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Ya.. I'm worried about that. Her mom used to look exactly like and be as fit as my girlfriend, and as picky. Now.. she's........ not pleasant.
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Old 11-04-2006, 11:08 AM   #27
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If you and your girlfriend are together when you are her mother's age you will love her for more than her looks......when DH and I met I was a well photographed v attractive woman. Ill health led to massive weight gain over just a few montghs, in depresses me, but DH says I'm still the same person and that when my health evens out so will my weight......love is BLIND! but her health is an issue for her, and as I say, for any children she might have. Its very early days for you guys to be thinking anything like that Gobo, but it is for that reason I would not humour too much and try and reach a healthy, happy medium between fussy and healthy.
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Old 11-04-2006, 11:13 AM   #28
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You hit the nail on the head, Gobo. Have you ever seen anyone in their 40's look ravishing if all they ate was junk? The best looking people, imo, are those that eat lots of fresh foods regularly, take vitamins and try to do what's best for their body.

Here's a thought - take her to the market. Have her choose what she'd like to try (even if you have to sell her on the "pretty color" of the veggie). Let her be in charge of the menu (or so she'll think).

LOL Buckytom to the OC/GG. I've not seen either, but I get it. Actually, now it's almost like we're teaching Gobo.....wax on, wax off.

Best of luck to you, Gobo. We're rooting for you.
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Old 11-04-2006, 11:22 AM   #29
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I know it wont be based on looks, but hey, it would be nice if she still looked close to the same. I got so extremely lucky with her. I'm very picky too, when it comes to girls. For a long time I didn't even care or think about getting a girl. Because I never found one appealing to me. My friends, like most teenagers will be sitting around checking out the girls and pointing them out to each other. But I wouldn't care. When I met her at a party my friend (who is living with me) threw, I walked in, saw her, and thought.... wow... she's kinda pretty. Her and I had a great time at the party. Everyone there knew there was something, and told me to ask her out, which again I hadn't thought of. But I certainly agreed with them. So I did. And obviously she said yes. I later found out she's aswell as picky, a very shy girl, and the fact that we hit it off so well the first night without her... getting too shy and backing off... tell us there was something great.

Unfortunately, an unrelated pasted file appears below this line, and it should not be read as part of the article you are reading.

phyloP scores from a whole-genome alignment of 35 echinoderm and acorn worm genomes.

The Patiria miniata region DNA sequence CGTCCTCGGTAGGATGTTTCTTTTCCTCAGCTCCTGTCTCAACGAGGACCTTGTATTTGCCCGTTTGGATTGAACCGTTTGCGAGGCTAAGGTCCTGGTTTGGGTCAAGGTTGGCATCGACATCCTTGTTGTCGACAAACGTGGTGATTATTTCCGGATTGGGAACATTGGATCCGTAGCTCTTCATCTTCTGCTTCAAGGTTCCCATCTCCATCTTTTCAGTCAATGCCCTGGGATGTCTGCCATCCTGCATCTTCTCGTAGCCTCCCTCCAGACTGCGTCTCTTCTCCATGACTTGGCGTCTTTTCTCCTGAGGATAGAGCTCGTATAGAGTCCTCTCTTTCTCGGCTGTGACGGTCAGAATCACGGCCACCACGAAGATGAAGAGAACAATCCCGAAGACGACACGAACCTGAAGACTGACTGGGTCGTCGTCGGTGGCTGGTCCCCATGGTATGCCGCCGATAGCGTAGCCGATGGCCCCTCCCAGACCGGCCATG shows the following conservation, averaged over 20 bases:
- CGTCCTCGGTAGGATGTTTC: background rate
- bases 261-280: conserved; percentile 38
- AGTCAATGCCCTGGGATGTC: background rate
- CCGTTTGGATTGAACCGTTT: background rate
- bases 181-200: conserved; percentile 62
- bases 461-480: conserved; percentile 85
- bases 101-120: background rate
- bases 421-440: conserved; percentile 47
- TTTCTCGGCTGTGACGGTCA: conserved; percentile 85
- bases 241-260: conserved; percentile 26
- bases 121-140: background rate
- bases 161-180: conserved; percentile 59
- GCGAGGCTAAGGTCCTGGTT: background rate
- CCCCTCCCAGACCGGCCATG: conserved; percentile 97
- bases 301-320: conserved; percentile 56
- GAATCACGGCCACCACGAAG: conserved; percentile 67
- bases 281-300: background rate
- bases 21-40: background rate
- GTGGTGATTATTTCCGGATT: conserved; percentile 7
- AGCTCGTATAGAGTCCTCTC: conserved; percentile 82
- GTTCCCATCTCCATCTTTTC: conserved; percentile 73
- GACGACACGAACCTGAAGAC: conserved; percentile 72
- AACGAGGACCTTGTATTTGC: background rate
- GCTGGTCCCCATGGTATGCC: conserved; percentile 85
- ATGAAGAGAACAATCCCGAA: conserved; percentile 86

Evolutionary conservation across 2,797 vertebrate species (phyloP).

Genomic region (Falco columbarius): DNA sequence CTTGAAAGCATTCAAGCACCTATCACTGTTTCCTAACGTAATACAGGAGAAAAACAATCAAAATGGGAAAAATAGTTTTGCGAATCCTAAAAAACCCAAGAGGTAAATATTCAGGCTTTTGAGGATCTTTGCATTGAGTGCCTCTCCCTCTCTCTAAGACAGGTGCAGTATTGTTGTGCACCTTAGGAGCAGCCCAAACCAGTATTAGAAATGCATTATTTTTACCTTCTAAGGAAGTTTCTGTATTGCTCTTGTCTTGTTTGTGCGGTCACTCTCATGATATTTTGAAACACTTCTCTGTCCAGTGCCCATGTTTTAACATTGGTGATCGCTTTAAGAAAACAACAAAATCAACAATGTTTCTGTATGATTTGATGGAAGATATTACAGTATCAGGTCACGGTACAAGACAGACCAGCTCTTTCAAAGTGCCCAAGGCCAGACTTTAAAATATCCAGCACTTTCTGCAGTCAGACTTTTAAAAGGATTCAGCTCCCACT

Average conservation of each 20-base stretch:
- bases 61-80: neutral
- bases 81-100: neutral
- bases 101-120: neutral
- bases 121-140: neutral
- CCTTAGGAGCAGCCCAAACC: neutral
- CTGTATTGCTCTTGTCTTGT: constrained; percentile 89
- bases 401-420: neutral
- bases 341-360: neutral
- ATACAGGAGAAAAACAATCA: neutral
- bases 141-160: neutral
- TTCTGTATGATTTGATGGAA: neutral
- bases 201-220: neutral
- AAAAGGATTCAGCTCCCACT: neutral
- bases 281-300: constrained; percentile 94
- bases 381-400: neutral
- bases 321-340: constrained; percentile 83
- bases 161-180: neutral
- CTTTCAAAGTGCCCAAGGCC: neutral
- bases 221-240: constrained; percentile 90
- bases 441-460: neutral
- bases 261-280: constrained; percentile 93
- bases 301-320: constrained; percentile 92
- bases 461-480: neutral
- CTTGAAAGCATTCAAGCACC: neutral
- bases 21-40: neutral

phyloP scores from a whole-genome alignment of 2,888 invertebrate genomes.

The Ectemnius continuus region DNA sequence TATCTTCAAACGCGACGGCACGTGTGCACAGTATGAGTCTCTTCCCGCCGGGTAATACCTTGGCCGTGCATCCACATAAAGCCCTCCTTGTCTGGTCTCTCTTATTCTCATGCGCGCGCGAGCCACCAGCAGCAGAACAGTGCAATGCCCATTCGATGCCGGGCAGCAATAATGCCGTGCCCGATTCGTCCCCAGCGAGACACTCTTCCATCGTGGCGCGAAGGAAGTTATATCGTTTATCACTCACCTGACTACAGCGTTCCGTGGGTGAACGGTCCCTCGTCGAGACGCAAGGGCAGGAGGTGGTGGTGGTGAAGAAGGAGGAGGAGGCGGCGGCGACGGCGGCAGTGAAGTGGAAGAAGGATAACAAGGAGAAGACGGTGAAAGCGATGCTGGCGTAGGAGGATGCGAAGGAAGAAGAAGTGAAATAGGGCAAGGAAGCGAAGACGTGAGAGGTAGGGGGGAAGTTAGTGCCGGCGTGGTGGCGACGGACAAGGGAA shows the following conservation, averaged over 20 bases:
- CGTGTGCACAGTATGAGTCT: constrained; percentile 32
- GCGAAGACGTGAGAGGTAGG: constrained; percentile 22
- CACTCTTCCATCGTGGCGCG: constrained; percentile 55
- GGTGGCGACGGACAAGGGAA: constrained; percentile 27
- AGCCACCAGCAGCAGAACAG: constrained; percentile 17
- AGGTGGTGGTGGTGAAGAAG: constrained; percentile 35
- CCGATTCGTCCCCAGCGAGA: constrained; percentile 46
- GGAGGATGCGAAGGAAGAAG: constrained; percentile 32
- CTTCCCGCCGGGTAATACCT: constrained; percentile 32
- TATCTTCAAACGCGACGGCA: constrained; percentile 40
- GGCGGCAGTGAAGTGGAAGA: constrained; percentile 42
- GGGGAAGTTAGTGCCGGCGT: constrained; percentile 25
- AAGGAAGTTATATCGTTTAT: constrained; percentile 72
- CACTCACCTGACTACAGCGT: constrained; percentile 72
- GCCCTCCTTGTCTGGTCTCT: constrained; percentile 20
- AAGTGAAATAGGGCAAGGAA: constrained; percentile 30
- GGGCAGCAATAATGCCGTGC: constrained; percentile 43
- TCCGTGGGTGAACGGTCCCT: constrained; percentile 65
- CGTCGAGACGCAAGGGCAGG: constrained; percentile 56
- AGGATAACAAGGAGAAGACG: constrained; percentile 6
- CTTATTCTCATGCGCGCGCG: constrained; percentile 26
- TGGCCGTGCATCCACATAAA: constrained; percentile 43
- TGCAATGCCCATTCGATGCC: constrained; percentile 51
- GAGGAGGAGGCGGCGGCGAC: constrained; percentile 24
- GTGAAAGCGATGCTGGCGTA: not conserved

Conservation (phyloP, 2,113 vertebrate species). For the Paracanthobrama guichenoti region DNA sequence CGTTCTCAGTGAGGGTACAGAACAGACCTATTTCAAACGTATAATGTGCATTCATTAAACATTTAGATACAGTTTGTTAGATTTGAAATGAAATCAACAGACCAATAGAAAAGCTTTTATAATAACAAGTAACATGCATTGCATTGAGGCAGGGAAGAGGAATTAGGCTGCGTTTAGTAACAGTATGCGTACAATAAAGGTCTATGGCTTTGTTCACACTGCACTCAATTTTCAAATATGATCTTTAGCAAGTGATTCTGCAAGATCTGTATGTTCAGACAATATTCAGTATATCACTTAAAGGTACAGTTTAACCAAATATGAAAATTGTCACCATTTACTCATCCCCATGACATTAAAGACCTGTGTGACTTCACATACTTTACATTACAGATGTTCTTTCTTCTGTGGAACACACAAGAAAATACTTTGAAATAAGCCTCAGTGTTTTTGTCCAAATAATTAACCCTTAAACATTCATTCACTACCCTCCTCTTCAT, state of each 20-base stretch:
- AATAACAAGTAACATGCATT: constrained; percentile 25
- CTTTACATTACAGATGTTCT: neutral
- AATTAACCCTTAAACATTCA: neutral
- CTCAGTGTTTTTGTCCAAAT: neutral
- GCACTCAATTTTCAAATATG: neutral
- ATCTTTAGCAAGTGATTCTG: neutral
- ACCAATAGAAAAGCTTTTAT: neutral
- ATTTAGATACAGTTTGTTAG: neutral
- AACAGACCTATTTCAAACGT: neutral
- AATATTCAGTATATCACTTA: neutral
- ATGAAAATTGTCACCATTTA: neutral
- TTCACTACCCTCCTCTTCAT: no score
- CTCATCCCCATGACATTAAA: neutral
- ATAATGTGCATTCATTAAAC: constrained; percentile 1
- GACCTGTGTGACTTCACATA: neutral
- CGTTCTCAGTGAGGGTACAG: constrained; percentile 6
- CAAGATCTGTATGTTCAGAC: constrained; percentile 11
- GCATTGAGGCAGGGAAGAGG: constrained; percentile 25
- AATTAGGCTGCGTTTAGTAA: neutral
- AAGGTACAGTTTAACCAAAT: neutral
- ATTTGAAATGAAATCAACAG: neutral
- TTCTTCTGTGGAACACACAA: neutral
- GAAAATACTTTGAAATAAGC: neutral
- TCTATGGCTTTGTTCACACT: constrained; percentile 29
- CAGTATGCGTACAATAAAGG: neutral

Oh! She had fish on our first date! She likes halibut. But halibut only.

Oh yeah, she does take vitamin. And she does this big workout session once a week. She goes out for a run with her coach, up and down stairs.

Also she has speedskating. She was telling me last night about having to wake up at 6 30 to go speed skating today. And she's going again tomorrow. So if she sticks with the vitamins, and the speedskating, it can only help keep her healthy, to a point.

So, as unappealing as I am. I still managed to get a very beautiful, as well as physically fit (for the time being, very smart, and nice girl. So definently she's going to stay with me whether I get her gifts at all. But it makes her more happy, and I want her to be as happy as possible while she's in school.
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Old 11-04-2006, 11:25 AM   #30
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fish! Make fish! She likes it, and you can tell her it's reminiscent of your first date.